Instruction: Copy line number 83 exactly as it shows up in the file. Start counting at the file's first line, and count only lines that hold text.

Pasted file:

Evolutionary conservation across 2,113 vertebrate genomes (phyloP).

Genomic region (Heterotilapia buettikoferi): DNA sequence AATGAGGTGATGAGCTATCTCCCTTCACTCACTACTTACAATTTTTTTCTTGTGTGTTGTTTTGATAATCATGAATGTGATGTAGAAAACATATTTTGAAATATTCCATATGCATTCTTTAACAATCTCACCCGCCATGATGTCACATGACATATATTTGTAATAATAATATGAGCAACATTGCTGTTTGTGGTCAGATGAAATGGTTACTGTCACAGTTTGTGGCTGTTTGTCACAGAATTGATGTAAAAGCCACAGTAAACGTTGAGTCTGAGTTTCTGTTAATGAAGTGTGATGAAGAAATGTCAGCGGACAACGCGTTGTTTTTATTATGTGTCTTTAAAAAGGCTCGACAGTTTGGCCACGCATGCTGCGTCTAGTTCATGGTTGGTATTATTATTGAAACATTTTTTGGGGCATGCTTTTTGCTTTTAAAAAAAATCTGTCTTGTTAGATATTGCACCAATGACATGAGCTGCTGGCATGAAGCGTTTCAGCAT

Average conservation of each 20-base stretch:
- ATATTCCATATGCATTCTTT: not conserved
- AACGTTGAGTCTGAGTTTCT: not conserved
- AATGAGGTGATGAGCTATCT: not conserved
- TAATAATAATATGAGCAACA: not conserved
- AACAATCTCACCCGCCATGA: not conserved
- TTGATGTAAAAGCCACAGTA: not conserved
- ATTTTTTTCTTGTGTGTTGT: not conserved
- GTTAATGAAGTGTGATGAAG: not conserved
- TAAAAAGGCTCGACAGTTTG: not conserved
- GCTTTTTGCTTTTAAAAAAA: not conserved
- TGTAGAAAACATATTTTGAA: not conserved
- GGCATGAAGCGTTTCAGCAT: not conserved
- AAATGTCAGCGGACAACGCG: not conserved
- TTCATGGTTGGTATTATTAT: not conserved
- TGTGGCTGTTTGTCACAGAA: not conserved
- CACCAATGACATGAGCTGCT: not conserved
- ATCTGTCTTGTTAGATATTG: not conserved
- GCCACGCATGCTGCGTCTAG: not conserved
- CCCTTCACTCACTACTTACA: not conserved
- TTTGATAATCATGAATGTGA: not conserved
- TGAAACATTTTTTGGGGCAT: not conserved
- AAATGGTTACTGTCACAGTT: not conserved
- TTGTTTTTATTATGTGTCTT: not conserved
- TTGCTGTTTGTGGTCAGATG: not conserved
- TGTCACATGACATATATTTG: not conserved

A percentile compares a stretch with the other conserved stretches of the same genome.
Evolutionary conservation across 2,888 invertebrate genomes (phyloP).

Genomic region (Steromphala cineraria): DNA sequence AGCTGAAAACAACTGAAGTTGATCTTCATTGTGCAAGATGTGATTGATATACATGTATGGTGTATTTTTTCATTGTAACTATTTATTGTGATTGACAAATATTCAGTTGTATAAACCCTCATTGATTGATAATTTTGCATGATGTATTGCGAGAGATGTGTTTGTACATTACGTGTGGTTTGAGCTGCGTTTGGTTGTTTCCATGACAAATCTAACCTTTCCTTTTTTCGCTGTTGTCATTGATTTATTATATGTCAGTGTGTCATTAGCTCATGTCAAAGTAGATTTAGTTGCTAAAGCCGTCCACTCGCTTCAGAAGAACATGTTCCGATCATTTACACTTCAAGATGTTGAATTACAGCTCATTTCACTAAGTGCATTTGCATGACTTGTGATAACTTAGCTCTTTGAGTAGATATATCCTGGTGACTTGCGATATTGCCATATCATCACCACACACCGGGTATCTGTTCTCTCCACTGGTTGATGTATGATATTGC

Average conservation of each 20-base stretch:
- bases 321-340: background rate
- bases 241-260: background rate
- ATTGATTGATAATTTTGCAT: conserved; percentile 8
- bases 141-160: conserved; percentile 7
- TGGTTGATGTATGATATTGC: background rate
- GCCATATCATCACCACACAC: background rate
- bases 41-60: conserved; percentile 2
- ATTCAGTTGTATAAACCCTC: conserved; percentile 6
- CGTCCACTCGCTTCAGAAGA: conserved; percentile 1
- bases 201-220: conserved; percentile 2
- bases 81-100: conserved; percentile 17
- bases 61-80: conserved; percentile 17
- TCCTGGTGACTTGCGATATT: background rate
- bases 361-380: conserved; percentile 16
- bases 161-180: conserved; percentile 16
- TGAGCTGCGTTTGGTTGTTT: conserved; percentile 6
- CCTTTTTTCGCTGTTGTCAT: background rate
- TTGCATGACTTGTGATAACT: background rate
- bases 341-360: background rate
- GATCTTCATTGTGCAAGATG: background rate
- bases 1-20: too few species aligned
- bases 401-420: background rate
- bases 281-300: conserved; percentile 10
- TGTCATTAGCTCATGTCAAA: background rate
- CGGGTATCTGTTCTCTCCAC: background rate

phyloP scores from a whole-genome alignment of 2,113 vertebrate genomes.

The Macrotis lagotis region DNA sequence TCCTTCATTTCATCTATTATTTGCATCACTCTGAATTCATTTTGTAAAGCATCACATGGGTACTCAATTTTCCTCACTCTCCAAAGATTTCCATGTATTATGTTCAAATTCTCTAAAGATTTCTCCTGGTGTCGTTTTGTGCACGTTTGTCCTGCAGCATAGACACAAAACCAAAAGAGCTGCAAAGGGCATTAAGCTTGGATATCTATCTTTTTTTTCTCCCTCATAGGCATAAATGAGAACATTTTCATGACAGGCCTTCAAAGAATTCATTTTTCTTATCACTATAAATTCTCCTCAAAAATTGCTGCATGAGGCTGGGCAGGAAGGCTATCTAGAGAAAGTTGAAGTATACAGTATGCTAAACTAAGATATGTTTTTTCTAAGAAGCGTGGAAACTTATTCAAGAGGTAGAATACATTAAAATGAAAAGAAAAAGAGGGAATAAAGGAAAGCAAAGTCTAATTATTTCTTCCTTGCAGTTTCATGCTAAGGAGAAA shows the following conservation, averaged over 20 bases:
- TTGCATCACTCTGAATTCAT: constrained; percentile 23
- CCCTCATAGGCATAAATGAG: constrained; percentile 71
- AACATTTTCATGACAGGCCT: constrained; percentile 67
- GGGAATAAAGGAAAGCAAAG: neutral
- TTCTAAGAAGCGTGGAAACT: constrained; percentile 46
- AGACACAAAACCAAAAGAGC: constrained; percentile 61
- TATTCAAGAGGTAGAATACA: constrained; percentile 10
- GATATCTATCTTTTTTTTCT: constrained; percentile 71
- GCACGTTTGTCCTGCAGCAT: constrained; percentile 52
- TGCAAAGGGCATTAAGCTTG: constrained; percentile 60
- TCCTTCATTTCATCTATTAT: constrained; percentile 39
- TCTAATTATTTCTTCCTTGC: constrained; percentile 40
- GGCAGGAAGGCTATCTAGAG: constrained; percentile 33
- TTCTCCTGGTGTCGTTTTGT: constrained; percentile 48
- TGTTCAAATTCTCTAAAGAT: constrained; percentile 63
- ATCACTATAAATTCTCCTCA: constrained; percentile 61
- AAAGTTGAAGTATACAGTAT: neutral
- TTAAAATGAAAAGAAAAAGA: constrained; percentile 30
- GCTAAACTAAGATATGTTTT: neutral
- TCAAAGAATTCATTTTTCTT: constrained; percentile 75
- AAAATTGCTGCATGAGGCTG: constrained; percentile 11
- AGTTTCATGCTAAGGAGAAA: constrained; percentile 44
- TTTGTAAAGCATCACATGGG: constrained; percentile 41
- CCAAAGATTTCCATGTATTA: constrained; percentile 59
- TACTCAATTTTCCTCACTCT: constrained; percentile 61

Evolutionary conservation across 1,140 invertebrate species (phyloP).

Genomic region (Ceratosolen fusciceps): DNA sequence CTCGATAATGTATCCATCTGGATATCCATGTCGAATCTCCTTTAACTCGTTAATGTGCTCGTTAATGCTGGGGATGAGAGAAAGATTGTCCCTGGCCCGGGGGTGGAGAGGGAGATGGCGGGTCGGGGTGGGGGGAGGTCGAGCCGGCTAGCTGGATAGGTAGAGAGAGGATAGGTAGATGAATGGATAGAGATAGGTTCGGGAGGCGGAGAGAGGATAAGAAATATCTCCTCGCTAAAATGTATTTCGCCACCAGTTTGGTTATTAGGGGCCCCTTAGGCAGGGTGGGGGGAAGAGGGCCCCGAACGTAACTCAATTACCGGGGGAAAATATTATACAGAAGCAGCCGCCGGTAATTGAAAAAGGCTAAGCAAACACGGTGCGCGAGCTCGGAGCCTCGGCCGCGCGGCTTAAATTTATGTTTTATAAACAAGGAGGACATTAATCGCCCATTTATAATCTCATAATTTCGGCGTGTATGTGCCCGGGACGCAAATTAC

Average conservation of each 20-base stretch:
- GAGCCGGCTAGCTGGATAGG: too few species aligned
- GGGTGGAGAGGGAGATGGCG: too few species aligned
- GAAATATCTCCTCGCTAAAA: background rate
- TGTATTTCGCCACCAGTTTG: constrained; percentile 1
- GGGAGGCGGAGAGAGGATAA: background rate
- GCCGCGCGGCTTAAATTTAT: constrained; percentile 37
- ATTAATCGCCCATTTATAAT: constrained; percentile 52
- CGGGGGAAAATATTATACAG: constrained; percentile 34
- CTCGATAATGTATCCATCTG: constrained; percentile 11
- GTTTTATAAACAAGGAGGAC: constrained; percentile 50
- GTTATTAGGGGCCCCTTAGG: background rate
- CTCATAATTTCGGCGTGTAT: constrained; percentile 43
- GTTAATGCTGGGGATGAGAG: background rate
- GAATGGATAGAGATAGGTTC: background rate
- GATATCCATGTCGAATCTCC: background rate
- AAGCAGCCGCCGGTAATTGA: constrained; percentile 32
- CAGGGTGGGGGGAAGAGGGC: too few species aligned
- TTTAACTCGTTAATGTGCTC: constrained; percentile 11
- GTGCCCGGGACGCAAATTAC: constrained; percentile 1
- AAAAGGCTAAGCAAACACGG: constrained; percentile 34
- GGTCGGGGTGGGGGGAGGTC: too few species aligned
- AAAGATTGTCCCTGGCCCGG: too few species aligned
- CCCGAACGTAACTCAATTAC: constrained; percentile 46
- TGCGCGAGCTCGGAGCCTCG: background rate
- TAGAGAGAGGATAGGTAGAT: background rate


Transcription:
- CCAAAGATTTCCATGTATTA: constrained; percentile 59